Port of Rosario suffers due to low water level
Low water level in the Parana River are forcing Argentine exporters to cut shiploads at the port of Rosario by a quarter, and forecasts do not promise any improvement in the coming months.
The Parana River, which carries about 80% of Argentina's agricultural exports, is at its lowest in 77 years due to prolonged drought in the upstream regions of Brazil. The drought has already affected the harvest of key Brazilian exports - soybeans, wheat and corn.
For Argentina, the drought means logistical problems, as it reduces the ability to transport cargo along the river.
Guillermo Vade, head of Argentina's Chamber of Ports and Maritime Operations, told Reuters that shipload is currently down by about 25% from normal. However, a further deterioration in the situation, highly probable according to current forecasts, could force exporters to cut their loading by 40%.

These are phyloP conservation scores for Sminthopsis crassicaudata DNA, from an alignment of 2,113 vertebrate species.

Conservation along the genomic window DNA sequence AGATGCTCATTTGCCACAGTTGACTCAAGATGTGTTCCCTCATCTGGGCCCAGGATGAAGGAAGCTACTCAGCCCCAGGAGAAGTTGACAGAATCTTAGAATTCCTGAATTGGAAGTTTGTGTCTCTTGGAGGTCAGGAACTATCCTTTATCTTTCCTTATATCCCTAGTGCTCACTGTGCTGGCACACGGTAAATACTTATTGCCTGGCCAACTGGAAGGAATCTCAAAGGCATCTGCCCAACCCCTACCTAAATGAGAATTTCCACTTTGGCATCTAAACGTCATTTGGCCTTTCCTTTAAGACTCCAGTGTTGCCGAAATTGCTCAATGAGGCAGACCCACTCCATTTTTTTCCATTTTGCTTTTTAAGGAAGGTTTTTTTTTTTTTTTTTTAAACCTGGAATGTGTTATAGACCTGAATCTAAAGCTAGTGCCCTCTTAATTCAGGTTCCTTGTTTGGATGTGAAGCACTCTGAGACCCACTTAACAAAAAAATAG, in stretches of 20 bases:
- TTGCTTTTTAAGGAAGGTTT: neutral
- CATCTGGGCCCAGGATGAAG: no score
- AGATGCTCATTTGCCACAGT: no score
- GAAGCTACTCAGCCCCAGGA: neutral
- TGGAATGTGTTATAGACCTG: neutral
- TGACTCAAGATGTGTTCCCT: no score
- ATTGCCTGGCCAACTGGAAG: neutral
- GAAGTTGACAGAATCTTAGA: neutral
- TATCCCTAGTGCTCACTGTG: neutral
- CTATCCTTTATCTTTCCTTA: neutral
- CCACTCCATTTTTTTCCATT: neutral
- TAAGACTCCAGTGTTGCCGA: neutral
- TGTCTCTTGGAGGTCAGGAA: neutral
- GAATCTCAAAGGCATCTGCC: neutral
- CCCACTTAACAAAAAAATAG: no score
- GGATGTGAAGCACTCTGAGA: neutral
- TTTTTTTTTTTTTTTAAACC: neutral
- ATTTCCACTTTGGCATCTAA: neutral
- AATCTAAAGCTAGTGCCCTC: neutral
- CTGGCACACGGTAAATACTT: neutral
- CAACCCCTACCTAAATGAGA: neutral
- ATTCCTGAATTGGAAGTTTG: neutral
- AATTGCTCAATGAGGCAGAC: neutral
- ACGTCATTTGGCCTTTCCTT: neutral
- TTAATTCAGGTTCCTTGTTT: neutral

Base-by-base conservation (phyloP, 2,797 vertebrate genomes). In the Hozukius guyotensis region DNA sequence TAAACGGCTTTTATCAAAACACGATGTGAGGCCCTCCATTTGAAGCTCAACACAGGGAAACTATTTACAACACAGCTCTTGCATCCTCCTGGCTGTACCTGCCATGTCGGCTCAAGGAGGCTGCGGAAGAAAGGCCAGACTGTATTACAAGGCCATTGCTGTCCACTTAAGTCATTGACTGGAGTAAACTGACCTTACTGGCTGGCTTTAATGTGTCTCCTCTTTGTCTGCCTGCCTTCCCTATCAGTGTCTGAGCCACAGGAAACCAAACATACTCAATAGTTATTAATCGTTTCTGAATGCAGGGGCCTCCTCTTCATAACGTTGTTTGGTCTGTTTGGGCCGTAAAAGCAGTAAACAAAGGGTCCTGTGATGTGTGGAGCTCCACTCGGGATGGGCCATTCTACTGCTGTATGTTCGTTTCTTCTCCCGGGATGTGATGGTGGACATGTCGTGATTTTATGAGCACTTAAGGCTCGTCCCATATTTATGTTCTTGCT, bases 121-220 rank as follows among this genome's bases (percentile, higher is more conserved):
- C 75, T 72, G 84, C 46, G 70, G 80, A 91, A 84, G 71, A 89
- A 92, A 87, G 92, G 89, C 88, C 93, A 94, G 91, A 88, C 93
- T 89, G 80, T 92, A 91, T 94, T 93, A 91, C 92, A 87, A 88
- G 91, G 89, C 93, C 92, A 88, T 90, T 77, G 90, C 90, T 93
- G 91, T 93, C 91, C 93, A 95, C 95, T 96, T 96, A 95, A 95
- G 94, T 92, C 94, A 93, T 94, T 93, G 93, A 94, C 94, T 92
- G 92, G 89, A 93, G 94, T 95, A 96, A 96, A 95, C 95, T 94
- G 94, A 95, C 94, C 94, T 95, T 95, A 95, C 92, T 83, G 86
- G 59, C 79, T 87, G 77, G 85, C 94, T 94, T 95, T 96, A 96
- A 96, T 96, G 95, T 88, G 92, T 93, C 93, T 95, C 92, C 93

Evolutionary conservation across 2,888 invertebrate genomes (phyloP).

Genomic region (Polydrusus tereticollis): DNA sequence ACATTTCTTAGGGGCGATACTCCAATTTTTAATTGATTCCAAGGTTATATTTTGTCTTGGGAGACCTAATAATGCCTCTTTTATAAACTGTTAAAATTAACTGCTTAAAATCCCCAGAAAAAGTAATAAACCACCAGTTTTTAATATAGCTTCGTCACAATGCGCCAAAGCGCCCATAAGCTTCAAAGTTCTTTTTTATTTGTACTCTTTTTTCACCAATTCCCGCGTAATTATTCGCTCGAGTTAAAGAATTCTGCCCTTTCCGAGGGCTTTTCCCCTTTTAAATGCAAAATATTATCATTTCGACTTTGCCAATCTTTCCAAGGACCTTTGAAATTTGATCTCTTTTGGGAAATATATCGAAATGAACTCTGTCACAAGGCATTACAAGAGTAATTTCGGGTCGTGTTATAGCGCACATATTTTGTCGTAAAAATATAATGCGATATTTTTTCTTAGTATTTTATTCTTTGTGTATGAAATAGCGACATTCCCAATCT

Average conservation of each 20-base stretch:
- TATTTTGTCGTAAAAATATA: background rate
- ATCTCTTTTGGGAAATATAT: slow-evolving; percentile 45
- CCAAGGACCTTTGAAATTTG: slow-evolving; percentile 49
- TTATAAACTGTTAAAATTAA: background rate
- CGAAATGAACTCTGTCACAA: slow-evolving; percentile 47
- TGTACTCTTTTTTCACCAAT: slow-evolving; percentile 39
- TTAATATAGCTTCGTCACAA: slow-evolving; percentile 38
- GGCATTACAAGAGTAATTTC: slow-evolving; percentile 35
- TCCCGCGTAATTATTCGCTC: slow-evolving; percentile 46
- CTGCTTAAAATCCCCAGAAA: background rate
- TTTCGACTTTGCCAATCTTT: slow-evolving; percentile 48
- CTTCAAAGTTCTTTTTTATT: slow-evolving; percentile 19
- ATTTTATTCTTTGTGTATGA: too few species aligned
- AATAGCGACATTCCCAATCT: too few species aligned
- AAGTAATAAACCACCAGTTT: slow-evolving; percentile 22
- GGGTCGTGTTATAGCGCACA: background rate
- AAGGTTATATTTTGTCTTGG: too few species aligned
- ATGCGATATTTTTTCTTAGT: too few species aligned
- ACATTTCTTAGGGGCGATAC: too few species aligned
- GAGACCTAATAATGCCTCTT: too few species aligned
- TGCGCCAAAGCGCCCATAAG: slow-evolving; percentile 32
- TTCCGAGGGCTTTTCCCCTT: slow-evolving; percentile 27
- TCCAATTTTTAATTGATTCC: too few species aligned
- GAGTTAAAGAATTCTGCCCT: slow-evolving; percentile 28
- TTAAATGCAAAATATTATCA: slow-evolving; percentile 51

Argentina is a major exporter of corn and wheat, as well as the world's largest supplier of soybean meal. It is especially disappointing that export restrictions due to insufficient depths in Parana came at a time when world food prices rose against the backdrop of a sharp rise in US corn and soybean prices due to drought in parts of the country's agricultural belt.
The drier than usual weather in southern Brazil will remain for another three months, and the water level in the river may drop even lower, according to Reuters analysts.